Tuesday, February 10, 2009

Thunderbird Park: Part 2

After lunch on Wednesday, I walked up from the house to the back section of Thunderbird, hoping to see Gila Woodpeckers.

The trail is lined with different types of cactus and other wonderful desert plants.


Every saguaro cactus had at least one nesting hole made by Gila Woodpeckers.

These holes are used by many other birds after the Gilas have moved on. On my walk, all the occupants were Northern Flickers.

Northern Flicker

One of the trees had an Anna's Hummingbird that let me get close enough to admire its back ...

and then dazzled me with its gorget.

Where the artificial river reaches the park, it ends in a wetland area that provides habitat for a range of water and wading birds.

When I visited, the wetland was very busy with Great Egrets, Black-crowned Night Herons, Double-crested Cormorants, Canada Geese, Ruddy Ducks, American Coots and Common Mergansers.

I was treated to a flying display by several of the egrets and cormorants.

Later in the Day
In the late afternoon I took Deanne to see the Long-eared Owl, which was sitting exactly where I had first seen it. We spent a few minutes watching White-crowned Sparrows and Verdins, and then we were thrilled to get a fleeting view of a Greater Roadrunner trotting across the picnic area.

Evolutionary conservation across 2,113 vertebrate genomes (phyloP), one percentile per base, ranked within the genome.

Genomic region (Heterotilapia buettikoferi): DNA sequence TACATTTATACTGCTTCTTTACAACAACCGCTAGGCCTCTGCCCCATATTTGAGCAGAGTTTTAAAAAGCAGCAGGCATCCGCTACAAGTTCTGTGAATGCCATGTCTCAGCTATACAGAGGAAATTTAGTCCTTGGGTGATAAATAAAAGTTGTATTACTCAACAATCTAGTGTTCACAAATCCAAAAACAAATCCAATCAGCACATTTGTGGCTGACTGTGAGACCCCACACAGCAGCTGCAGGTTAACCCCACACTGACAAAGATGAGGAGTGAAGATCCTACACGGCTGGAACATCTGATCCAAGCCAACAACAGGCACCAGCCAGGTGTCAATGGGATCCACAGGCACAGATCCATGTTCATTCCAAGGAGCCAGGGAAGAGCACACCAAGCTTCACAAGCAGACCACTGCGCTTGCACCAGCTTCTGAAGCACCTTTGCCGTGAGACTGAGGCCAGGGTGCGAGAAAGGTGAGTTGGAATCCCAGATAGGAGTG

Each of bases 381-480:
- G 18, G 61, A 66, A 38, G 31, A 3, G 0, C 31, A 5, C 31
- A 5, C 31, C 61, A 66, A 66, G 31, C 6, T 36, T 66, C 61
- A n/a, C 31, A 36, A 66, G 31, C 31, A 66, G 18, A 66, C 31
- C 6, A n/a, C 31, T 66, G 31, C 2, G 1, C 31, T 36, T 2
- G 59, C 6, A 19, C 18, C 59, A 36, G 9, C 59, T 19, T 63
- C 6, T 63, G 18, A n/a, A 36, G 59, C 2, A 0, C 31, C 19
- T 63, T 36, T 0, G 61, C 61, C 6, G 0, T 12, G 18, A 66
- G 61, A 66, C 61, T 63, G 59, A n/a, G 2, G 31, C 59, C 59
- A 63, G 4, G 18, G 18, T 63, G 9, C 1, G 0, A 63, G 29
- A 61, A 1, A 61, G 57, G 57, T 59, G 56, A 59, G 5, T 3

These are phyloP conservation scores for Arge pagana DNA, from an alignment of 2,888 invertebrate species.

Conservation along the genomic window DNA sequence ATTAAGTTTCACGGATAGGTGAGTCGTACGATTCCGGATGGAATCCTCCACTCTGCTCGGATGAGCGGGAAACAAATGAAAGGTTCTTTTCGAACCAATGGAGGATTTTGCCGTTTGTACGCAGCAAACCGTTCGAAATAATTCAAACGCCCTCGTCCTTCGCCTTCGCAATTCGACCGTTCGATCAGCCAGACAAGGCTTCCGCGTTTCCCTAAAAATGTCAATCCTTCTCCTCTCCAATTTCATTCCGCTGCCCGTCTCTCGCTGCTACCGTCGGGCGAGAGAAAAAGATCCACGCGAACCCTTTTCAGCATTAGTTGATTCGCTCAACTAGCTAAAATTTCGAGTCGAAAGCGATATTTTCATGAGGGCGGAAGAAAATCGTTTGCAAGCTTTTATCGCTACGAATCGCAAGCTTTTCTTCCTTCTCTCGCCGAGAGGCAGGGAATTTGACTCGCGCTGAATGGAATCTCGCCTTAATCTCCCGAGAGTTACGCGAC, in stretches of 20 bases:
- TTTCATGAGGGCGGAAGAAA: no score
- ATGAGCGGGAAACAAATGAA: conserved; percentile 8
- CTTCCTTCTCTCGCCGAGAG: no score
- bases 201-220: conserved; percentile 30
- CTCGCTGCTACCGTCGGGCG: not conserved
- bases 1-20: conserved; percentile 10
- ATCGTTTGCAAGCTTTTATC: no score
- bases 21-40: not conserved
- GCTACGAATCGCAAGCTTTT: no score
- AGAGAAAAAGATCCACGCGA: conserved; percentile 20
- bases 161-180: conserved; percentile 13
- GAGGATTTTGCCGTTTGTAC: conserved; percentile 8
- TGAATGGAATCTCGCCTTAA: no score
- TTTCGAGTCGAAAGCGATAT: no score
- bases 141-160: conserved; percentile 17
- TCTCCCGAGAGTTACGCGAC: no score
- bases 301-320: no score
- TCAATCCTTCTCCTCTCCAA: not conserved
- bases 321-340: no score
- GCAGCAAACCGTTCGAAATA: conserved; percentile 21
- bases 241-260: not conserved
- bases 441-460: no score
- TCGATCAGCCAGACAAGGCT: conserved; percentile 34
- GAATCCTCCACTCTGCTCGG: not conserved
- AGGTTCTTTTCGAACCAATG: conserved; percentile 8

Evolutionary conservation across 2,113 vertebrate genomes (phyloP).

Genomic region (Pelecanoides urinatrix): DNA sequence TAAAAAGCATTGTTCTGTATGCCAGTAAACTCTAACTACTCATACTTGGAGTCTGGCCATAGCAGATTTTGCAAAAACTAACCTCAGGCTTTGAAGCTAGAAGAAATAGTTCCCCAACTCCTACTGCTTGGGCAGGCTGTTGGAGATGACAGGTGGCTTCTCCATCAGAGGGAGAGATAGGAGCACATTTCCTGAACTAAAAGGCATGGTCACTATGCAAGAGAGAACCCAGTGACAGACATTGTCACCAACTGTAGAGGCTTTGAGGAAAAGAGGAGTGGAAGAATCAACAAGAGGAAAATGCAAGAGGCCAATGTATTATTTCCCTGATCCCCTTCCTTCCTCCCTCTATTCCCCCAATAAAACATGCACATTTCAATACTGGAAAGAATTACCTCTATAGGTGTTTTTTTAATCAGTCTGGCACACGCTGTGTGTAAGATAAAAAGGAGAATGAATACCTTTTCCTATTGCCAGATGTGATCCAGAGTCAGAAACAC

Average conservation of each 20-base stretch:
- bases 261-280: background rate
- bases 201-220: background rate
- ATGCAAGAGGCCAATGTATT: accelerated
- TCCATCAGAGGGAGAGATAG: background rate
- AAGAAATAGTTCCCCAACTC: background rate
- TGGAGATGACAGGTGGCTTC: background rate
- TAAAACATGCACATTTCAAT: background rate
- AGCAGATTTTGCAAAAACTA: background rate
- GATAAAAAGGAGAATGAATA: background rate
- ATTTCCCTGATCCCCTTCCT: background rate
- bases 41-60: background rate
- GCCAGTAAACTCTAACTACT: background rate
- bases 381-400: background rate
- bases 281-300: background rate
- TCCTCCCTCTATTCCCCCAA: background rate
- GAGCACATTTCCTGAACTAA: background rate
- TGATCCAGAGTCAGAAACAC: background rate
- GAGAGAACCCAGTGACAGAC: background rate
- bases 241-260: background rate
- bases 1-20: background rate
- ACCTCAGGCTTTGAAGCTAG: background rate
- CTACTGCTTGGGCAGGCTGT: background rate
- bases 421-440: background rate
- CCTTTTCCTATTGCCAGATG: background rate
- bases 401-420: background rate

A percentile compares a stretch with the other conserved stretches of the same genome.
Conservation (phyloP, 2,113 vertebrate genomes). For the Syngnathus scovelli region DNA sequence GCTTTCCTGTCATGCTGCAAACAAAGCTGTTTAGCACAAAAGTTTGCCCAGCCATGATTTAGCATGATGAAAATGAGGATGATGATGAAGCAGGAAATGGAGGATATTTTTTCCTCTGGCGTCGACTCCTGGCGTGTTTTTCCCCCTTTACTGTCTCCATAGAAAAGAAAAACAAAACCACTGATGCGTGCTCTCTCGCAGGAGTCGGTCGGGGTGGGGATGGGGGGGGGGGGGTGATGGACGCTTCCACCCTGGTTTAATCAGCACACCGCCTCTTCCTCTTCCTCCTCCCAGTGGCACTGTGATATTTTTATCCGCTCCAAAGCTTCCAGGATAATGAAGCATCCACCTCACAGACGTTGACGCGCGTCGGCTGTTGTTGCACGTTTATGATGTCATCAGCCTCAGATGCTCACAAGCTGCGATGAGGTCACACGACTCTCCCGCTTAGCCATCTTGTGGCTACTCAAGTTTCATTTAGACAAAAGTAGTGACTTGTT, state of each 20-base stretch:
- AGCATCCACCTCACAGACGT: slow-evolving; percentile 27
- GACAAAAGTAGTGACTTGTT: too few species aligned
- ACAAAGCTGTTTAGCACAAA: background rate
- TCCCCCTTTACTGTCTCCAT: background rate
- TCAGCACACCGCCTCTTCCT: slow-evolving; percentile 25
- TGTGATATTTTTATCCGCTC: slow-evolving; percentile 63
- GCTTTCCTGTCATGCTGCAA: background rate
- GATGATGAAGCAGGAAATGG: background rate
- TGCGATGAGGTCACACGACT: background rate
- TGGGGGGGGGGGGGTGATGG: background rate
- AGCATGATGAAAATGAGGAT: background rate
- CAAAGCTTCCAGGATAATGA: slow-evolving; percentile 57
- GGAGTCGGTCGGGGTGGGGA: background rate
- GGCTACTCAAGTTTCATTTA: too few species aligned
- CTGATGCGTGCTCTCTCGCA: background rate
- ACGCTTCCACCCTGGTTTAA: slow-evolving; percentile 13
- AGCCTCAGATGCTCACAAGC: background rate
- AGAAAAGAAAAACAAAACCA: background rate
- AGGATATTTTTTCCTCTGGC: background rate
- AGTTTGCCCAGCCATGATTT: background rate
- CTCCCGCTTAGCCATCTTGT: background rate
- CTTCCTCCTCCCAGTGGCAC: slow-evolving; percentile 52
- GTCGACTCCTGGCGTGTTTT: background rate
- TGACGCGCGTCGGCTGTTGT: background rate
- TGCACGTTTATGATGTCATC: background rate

So, all in all, it had been a very good day and I had seen everything I wanted to see except Gila Woodpeckers. With any luck, I would see those, and maybe Phainopeplas, the next day at the Desert Botanical Gardens.


Birdwoman said...

Oooh, that hummingbird! What a beautiful picture! Well, all of them are really.

Jeff said...

It's a pity that cameras - at least my camera - can never capture the full beauty of the feathers in those gorgets.

You're very kind about my pictures. Actually, I think the best ones are in the postings about the Botanical Gardens - which I'll put up over the next couple of days.